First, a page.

Comparing the performance enhancing effects of squats on a vibration platform
Power Plate Studies
Rønnestad, B.R. Comparing the performance-enhancing effects of squats on a vibration platform with conventional squats in recreationally resistance-trained men. J. Strength Cond. Res. 18(4):000-000. 2004.—The purpose of this investigation was to compare the performance-enhancing effects of squats on a vibration platform with conventional squats in recreationally resistance-trained men. The subjects were 14 recreationally resistance-trained men (age, 21–40 years) and the intervention period consisted of 5 weeks. After the initial testing, subjects were randomly assigned to either the ‘‘squat whole body vibration’’ (SWBV) group (n = 7), which performed squats on a vibration platform on a Smith Machine, or the ‘‘squat’’(S) group (n = 7), which performed conventional squats with no vibrations on a Smith Machine. Testing was performed at the beginning and the end of the study and consisted of 1 repetition maximum (1RM) in squat and maximum jump height in countermovement jump (CMJ). A modified daily undulating periodization program was used during the intervention period in both groups. Both groups trained at the same percentage of 1RM in squats (6–10RM). After the intervention, CMJ performance increased significantly only in the SWBV (p < 0.01), but there was no significant difference between groups in relative jump height increase (p =0.088). Both groups showed significant increases in 1RM performance in squats (p < 0.01). Although there was a trend toward a greater relative strength increase in the SWBV group, it did not reach a significant level. In conclusion, the preliminary results of this study point toward a tendency of superiority of squats performed on a vibration platform compared with squats without vibrations regarding maximal strength and explosive power as long as the external load is similar in recreationally resistance-trained men.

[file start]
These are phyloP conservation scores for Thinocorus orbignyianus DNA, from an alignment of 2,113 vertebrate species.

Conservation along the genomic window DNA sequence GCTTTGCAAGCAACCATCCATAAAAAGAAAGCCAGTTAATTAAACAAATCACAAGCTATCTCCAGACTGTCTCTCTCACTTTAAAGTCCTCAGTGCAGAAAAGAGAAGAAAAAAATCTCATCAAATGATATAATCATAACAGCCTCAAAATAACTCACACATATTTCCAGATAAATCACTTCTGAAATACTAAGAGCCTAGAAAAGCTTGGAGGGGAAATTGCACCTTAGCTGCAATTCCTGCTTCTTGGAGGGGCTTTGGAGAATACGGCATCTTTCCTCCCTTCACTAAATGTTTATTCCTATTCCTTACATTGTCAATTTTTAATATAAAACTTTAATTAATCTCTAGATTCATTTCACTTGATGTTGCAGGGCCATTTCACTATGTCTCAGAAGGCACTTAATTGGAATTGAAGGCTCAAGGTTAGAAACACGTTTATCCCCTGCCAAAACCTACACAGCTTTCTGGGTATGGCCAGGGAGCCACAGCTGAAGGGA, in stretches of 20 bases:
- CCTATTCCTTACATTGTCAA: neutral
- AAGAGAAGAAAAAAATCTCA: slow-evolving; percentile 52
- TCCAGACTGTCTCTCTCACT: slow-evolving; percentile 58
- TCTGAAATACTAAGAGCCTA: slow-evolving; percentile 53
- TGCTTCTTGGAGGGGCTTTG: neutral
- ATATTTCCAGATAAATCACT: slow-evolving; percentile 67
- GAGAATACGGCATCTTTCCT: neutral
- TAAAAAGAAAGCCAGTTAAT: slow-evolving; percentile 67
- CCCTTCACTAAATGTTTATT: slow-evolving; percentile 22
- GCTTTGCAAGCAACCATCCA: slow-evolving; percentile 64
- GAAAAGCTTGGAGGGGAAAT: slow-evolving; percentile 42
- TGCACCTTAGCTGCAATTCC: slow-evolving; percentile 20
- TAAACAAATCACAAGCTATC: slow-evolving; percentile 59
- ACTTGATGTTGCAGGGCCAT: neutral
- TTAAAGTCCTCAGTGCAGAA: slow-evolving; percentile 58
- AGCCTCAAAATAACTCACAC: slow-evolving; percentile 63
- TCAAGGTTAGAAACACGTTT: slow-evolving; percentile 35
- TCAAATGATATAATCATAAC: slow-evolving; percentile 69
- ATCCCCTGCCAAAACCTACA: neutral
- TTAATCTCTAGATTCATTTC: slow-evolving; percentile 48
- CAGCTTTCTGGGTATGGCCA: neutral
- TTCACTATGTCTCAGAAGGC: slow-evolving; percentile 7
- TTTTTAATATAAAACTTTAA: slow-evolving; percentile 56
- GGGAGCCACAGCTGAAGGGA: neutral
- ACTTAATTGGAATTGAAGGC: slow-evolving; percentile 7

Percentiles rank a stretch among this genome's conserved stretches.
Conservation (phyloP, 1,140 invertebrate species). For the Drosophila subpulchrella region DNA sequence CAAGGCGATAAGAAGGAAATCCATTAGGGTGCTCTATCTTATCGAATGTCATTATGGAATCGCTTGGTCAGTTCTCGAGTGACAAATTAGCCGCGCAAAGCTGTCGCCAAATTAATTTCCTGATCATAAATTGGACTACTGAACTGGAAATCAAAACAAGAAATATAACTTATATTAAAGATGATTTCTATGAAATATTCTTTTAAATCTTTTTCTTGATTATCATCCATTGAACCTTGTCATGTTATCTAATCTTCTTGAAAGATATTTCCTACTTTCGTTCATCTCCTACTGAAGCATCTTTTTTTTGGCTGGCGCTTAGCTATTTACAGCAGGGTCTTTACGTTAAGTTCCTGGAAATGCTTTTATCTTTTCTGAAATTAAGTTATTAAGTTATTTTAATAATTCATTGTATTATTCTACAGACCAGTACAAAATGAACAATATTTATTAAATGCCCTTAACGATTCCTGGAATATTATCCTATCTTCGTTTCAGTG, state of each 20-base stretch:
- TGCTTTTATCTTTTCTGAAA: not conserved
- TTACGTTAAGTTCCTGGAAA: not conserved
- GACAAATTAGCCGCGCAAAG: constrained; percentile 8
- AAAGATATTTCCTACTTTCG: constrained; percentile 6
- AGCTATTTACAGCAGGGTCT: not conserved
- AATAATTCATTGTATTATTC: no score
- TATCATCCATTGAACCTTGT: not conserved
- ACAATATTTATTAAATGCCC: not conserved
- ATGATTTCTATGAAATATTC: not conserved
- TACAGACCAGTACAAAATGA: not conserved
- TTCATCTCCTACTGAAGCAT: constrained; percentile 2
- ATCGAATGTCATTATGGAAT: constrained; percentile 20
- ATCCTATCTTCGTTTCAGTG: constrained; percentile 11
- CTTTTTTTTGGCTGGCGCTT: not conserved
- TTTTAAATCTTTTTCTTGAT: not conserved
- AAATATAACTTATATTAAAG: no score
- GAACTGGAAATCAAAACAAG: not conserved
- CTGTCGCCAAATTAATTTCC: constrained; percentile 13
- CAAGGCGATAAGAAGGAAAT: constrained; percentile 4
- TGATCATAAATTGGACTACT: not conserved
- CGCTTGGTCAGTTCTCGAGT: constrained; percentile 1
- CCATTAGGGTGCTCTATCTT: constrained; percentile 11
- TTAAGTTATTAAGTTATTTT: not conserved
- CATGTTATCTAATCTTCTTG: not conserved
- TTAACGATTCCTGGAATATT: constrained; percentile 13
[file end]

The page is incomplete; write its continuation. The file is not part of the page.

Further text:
KEY WORDS. whole body vibration, resistance training, strength adaptations, squat, CMJ
Lately, it has been hypothesized that mechanical vibration at a low amplitude and high frequency of the whole body can positively influence muscle performance (8–10, 15, 49, 55, 57–59). Nazarov and Spivak (38) were among the first to highlight the association between strength and power development and whole-body or segment-focused vibration training. They assumed that repetitive, eccentric vibration loads with small amplitudes would effectively enhance strength, because of a better synchronization of motor units. In the last decade, remarkable enhancements in strength and power after vibration training have been presented. A single vibration bout has been shown to result in acute and temporary effects when it comes to muscle power and/or strength of the lower extremities and arm flexors